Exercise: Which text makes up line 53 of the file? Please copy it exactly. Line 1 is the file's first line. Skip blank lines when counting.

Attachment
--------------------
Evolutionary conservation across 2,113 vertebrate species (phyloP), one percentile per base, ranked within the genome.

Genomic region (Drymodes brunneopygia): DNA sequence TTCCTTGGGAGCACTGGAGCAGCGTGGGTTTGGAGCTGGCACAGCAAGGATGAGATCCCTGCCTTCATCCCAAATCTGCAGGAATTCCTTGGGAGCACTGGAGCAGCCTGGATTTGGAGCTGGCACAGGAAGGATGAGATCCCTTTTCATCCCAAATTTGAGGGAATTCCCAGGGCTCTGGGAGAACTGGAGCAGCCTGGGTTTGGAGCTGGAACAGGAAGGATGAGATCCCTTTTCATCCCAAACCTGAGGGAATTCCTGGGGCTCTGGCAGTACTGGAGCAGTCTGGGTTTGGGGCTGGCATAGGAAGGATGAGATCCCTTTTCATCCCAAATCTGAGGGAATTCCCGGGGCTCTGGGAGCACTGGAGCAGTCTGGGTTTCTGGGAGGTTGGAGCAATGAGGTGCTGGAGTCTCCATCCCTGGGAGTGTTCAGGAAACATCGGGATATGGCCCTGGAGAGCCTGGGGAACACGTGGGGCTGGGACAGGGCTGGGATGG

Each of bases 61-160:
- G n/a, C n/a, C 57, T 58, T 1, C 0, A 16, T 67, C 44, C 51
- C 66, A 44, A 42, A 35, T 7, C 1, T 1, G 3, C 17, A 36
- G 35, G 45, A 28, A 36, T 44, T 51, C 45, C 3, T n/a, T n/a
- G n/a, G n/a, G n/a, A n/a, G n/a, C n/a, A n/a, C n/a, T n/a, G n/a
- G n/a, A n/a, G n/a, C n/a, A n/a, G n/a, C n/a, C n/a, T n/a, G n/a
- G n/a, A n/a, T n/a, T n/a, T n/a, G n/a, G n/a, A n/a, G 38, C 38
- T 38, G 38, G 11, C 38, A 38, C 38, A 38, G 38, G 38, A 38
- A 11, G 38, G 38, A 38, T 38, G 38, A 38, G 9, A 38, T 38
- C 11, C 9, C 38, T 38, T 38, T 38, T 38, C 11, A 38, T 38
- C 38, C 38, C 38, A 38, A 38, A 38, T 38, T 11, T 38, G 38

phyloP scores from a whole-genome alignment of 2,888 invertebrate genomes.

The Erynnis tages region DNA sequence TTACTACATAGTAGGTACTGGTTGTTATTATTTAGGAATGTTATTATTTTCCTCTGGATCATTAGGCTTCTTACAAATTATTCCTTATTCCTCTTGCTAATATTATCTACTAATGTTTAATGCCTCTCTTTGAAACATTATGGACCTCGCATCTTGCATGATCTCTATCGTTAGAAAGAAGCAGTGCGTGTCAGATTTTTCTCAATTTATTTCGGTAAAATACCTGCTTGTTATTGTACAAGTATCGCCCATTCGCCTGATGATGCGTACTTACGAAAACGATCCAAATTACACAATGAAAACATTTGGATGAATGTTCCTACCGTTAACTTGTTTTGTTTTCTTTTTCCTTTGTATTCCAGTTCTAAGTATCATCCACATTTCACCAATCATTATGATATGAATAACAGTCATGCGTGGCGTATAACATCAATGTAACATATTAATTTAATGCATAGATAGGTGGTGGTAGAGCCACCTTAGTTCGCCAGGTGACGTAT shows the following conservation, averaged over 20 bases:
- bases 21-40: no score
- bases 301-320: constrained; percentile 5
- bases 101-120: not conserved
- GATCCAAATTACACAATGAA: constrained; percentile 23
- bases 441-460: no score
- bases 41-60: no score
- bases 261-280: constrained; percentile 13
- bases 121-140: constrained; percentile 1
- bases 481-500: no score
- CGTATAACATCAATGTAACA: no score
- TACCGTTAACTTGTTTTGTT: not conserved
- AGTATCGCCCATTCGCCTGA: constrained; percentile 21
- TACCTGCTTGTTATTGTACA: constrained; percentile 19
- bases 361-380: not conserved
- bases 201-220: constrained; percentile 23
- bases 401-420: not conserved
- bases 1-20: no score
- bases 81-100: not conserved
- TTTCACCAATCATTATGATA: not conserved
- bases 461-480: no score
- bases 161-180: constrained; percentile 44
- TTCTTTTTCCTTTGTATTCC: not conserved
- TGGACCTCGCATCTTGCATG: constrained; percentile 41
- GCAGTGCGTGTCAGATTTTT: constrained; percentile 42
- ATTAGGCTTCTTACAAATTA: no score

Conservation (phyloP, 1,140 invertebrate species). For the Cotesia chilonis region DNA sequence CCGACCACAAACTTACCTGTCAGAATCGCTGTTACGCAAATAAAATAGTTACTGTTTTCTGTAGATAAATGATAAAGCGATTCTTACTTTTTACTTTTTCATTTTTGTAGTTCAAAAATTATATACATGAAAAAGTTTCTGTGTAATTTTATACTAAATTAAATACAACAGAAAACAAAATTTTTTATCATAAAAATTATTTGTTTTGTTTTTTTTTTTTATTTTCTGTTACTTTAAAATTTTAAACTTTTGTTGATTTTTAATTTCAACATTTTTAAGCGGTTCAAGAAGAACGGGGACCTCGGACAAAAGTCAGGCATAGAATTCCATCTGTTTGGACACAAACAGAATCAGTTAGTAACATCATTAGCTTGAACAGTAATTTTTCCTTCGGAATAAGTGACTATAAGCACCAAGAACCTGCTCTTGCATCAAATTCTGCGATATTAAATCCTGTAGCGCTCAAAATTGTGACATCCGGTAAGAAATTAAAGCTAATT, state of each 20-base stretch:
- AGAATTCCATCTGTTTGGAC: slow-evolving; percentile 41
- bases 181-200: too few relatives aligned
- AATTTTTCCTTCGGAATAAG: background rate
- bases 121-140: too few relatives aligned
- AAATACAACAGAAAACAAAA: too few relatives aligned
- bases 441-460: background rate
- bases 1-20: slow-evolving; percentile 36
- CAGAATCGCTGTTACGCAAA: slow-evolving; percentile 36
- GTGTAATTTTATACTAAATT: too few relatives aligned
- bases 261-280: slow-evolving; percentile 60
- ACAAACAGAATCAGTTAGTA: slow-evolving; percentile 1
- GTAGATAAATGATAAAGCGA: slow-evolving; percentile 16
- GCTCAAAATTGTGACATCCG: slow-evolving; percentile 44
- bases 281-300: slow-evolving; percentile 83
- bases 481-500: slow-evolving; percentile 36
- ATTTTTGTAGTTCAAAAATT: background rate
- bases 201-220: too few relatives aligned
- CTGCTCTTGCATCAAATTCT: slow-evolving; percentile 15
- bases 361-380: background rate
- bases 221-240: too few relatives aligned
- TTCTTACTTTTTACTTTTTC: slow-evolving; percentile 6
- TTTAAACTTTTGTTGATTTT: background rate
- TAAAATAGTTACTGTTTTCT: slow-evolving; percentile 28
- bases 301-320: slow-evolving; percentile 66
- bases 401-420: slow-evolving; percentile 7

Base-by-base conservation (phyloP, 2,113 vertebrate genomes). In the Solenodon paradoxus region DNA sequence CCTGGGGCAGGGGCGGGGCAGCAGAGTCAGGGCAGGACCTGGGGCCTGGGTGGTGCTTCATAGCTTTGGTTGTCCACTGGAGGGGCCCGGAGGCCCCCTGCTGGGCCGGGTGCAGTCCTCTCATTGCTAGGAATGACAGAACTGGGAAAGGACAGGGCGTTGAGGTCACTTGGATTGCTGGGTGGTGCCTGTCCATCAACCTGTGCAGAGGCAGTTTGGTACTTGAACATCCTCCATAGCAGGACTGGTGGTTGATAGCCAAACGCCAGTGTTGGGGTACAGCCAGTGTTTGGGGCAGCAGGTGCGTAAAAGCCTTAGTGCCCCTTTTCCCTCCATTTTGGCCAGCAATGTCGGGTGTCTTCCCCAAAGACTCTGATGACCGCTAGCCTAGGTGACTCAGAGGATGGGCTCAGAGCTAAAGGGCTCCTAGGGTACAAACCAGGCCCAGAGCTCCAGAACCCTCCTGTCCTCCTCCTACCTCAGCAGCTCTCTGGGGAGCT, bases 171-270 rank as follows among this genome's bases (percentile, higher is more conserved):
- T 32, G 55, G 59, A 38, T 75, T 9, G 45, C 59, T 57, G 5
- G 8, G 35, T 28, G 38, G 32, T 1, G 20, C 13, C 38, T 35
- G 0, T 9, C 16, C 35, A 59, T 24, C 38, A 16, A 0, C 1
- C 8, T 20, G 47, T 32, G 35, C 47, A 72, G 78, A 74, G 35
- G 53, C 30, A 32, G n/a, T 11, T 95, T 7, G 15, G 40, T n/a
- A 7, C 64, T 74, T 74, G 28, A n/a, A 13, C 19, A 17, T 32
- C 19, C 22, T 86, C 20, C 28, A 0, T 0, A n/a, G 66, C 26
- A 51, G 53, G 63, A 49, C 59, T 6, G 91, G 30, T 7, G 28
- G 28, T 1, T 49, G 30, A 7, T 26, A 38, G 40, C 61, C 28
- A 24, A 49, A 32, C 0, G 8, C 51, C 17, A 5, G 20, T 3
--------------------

- GTAGATAAATGATAAAGCGA: slow-evolving; percentile 16